The loss of a family member or partner is likely to be one of the most difficult times for anyone and this is often accompanied by having to deal with clearing and selling the home they lived in.
The sale of a property in these circumstances is usually referred to as selling a probate property and in this blog, we will give some helpful hints and advice as to what is required when you sell a property in probate;
The term probate simply means that you are gaining the legal authority required to sell and distribute the estate of the deceased. The person who does this is referred to as the Executor.
If the deceased left a will, Grant of probate is needed. If they passed away without a will then you will need to apply for Grant of representation. The Grant of probate gives the Executor the right to sign contracts on the deceased’s behalf when a property is sold.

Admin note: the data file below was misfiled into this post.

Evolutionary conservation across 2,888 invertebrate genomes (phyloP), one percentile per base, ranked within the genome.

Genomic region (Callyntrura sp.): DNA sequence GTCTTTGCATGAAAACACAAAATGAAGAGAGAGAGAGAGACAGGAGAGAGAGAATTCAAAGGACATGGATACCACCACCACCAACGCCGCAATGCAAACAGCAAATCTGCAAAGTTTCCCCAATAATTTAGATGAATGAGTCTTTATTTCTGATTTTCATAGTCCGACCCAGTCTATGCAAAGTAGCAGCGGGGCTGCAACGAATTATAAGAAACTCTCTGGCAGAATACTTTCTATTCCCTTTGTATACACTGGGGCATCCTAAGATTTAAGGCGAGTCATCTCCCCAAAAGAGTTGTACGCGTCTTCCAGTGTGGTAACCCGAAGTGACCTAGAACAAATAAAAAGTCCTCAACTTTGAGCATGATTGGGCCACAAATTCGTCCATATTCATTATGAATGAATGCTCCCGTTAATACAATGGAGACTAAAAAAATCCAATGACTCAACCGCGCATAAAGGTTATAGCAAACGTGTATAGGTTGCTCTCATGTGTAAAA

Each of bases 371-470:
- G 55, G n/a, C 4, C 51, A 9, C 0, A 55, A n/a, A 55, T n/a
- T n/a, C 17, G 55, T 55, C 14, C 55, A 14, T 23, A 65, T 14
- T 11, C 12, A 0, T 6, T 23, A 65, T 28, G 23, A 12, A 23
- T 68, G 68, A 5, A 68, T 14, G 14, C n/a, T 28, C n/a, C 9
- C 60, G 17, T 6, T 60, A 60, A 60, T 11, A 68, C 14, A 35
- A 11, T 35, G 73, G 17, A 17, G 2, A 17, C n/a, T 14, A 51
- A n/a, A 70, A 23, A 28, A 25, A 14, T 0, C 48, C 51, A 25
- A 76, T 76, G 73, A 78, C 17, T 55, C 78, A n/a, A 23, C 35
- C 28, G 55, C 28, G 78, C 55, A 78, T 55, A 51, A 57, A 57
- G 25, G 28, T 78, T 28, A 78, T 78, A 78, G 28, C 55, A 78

Before applying for probate you will need to have the property valued as usually any property owned by the deceased will form the majority of their estate. The valuation will also help determine the level of inheritance tax due so, even if the property will not be sold a current valuation is always required.
Here at Diggins & Co we are able to assist with this and our valuations are always free and without obligation.
If you are looking to sell the property, it can be marketed for sale prior to the Grant of probate is issued. The Executor can accept an offer and agree a sale prior to this also, however you cannot exchange contracts without the Grant.
Every estate is different but on average, grant of probate usually takes around three months, which is a similar timescale for a sale to reach point of exchanging contracts.
If you find that you need to sell a property in these circumstances why not get in touch with us for FREE, NO OBLIGATION ADVICE.